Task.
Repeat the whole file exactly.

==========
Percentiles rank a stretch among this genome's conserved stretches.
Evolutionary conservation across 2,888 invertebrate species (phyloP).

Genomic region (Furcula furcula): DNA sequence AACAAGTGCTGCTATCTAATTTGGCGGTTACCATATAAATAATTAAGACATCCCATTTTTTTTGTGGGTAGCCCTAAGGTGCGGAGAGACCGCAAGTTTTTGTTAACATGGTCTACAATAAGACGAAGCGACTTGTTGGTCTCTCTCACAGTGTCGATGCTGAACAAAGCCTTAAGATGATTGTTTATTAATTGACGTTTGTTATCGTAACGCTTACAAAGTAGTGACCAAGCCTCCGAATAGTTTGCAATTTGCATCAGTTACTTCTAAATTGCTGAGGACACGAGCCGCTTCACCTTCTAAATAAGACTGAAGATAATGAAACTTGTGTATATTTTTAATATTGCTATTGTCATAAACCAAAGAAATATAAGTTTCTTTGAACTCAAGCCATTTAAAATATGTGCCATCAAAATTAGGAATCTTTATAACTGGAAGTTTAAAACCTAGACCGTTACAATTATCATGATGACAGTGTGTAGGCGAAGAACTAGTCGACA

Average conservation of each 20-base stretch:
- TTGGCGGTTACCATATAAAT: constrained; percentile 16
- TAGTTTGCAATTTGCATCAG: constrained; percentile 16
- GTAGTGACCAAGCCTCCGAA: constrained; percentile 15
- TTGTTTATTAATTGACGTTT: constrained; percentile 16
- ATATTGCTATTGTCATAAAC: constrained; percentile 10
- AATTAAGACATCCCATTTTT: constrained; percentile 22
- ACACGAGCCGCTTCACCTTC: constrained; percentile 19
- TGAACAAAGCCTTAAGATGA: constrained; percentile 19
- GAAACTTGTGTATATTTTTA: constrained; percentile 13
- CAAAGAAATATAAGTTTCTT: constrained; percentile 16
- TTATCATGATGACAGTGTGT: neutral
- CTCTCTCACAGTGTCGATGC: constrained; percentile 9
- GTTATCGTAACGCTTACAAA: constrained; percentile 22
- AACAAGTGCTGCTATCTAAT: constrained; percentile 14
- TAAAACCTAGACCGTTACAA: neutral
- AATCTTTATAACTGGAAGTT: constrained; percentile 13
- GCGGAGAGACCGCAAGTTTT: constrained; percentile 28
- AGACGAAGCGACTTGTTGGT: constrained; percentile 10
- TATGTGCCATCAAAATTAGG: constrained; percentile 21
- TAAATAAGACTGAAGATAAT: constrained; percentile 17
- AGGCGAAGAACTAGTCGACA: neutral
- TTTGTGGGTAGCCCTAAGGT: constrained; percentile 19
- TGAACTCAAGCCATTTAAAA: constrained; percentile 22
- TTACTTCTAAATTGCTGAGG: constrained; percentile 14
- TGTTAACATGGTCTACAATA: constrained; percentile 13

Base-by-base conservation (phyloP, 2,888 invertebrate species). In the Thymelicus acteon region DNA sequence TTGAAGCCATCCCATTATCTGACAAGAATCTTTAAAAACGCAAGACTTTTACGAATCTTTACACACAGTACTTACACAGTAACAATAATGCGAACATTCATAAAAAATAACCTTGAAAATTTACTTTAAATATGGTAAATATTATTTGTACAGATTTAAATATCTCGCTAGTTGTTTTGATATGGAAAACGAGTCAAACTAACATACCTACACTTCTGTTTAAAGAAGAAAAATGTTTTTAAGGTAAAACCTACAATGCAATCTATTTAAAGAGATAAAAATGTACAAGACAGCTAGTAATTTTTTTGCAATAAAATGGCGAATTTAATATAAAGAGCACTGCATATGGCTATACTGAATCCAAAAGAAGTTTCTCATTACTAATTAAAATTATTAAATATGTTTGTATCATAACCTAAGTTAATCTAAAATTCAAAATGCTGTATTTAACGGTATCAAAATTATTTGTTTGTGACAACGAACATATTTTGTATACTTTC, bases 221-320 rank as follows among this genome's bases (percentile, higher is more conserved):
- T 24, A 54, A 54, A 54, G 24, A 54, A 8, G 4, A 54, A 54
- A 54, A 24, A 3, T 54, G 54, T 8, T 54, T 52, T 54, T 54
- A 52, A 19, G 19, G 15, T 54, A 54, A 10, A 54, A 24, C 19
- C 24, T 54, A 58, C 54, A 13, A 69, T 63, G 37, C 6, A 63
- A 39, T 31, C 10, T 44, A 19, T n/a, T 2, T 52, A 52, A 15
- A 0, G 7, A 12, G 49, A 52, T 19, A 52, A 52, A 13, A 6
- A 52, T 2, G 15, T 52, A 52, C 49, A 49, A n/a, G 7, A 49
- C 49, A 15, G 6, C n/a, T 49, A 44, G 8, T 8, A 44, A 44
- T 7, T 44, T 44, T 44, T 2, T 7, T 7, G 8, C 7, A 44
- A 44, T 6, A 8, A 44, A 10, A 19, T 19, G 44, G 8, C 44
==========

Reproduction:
Percentiles rank a stretch among this genome's conserved stretches.
Evolutionary conservation across 2,888 invertebrate species (phyloP).

Genomic region (Furcula furcula): DNA sequence AACAAGTGCTGCTATCTAATTTGGCGGTTACCATATAAATAATTAAGACATCCCATTTTTTTTGTGGGTAGCCCTAAGGTGCGGAGAGACCGCAAGTTTTTGTTAACATGGTCTACAATAAGACGAAGCGACTTGTTGGTCTCTCTCACAGTGTCGATGCTGAACAAAGCCTTAAGATGATTGTTTATTAATTGACGTTTGTTATCGTAACGCTTACAAAGTAGTGACCAAGCCTCCGAATAGTTTGCAATTTGCATCAGTTACTTCTAAATTGCTGAGGACACGAGCCGCTTCACCTTCTAAATAAGACTGAAGATAATGAAACTTGTGTATATTTTTAATATTGCTATTGTCATAAACCAAAGAAATATAAGTTTCTTTGAACTCAAGCCATTTAAAATATGTGCCATCAAAATTAGGAATCTTTATAACTGGAAGTTTAAAACCTAGACCGTTACAATTATCATGATGACAGTGTGTAGGCGAAGAACTAGTCGACA

Average conservation of each 20-base stretch:
- TTGGCGGTTACCATATAAAT: constrained; percentile 16
- TAGTTTGCAATTTGCATCAG: constrained; percentile 16
- GTAGTGACCAAGCCTCCGAA: constrained; percentile 15
- TTGTTTATTAATTGACGTTT: constrained; percentile 16
- ATATTGCTATTGTCATAAAC: constrained; percentile 10
- AATTAAGACATCCCATTTTT: constrained; percentile 22
- ACACGAGCCGCTTCACCTTC: constrained; percentile 19
- TGAACAAAGCCTTAAGATGA: constrained; percentile 19
- GAAACTTGTGTATATTTTTA: constrained; percentile 13
- CAAAGAAATATAAGTTTCTT: constrained; percentile 16
- TTATCATGATGACAGTGTGT: neutral
- CTCTCTCACAGTGTCGATGC: constrained; percentile 9
- GTTATCGTAACGCTTACAAA: constrained; percentile 22
- AACAAGTGCTGCTATCTAAT: constrained; percentile 14
- TAAAACCTAGACCGTTACAA: neutral
- AATCTTTATAACTGGAAGTT: constrained; percentile 13
- GCGGAGAGACCGCAAGTTTT: constrained; percentile 28
- AGACGAAGCGACTTGTTGGT: constrained; percentile 10
- TATGTGCCATCAAAATTAGG: constrained; percentile 21
- TAAATAAGACTGAAGATAAT: constrained; percentile 17
- AGGCGAAGAACTAGTCGACA: neutral
- TTTGTGGGTAGCCCTAAGGT: constrained; percentile 19
- TGAACTCAAGCCATTTAAAA: constrained; percentile 22
- TTACTTCTAAATTGCTGAGG: constrained; percentile 14
- TGTTAACATGGTCTACAATA: constrained; percentile 13

Base-by-base conservation (phyloP, 2,888 invertebrate species). In the Thymelicus acteon region DNA sequence TTGAAGCCATCCCATTATCTGACAAGAATCTTTAAAAACGCAAGACTTTTACGAATCTTTACACACAGTACTTACACAGTAACAATAATGCGAACATTCATAAAAAATAACCTTGAAAATTTACTTTAAATATGGTAAATATTATTTGTACAGATTTAAATATCTCGCTAGTTGTTTTGATATGGAAAACGAGTCAAACTAACATACCTACACTTCTGTTTAAAGAAGAAAAATGTTTTTAAGGTAAAACCTACAATGCAATCTATTTAAAGAGATAAAAATGTACAAGACAGCTAGTAATTTTTTTGCAATAAAATGGCGAATTTAATATAAAGAGCACTGCATATGGCTATACTGAATCCAAAAGAAGTTTCTCATTACTAATTAAAATTATTAAATATGTTTGTATCATAACCTAAGTTAATCTAAAATTCAAAATGCTGTATTTAACGGTATCAAAATTATTTGTTTGTGACAACGAACATATTTTGTATACTTTC, bases 221-320 rank as follows among this genome's bases (percentile, higher is more conserved):
- T 24, A 54, A 54, A 54, G 24, A 54, A 8, G 4, A 54, A 54
- A 54, A 24, A 3, T 54, G 54, T 8, T 54, T 52, T 54, T 54
- A 52, A 19, G 19, G 15, T 54, A 54, A 10, A 54, A 24, C 19
- C 24, T 54, A 58, C 54, A 13, A 69, T 63, G 37, C 6, A 63
- A 39, T 31, C 10, T 44, A 19, T n/a, T 2, T 52, A 52, A 15
- A 0, G 7, A 12, G 49, A 52, T 19, A 52, A 52, A 13, A 6
- A 52, T 2, G 15, T 52, A 52, C 49, A 49, A n/a, G 7, A 49
- C 49, A 15, G 6, C n/a, T 49, A 44, G 8, T 8, A 44, A 44
- T 7, T 44, T 44, T 44, T 2, T 7, T 7, G 8, C 7, A 44
- A 44, T 6, A 8, A 44, A 10, A 19, T 19, G 44, G 8, C 44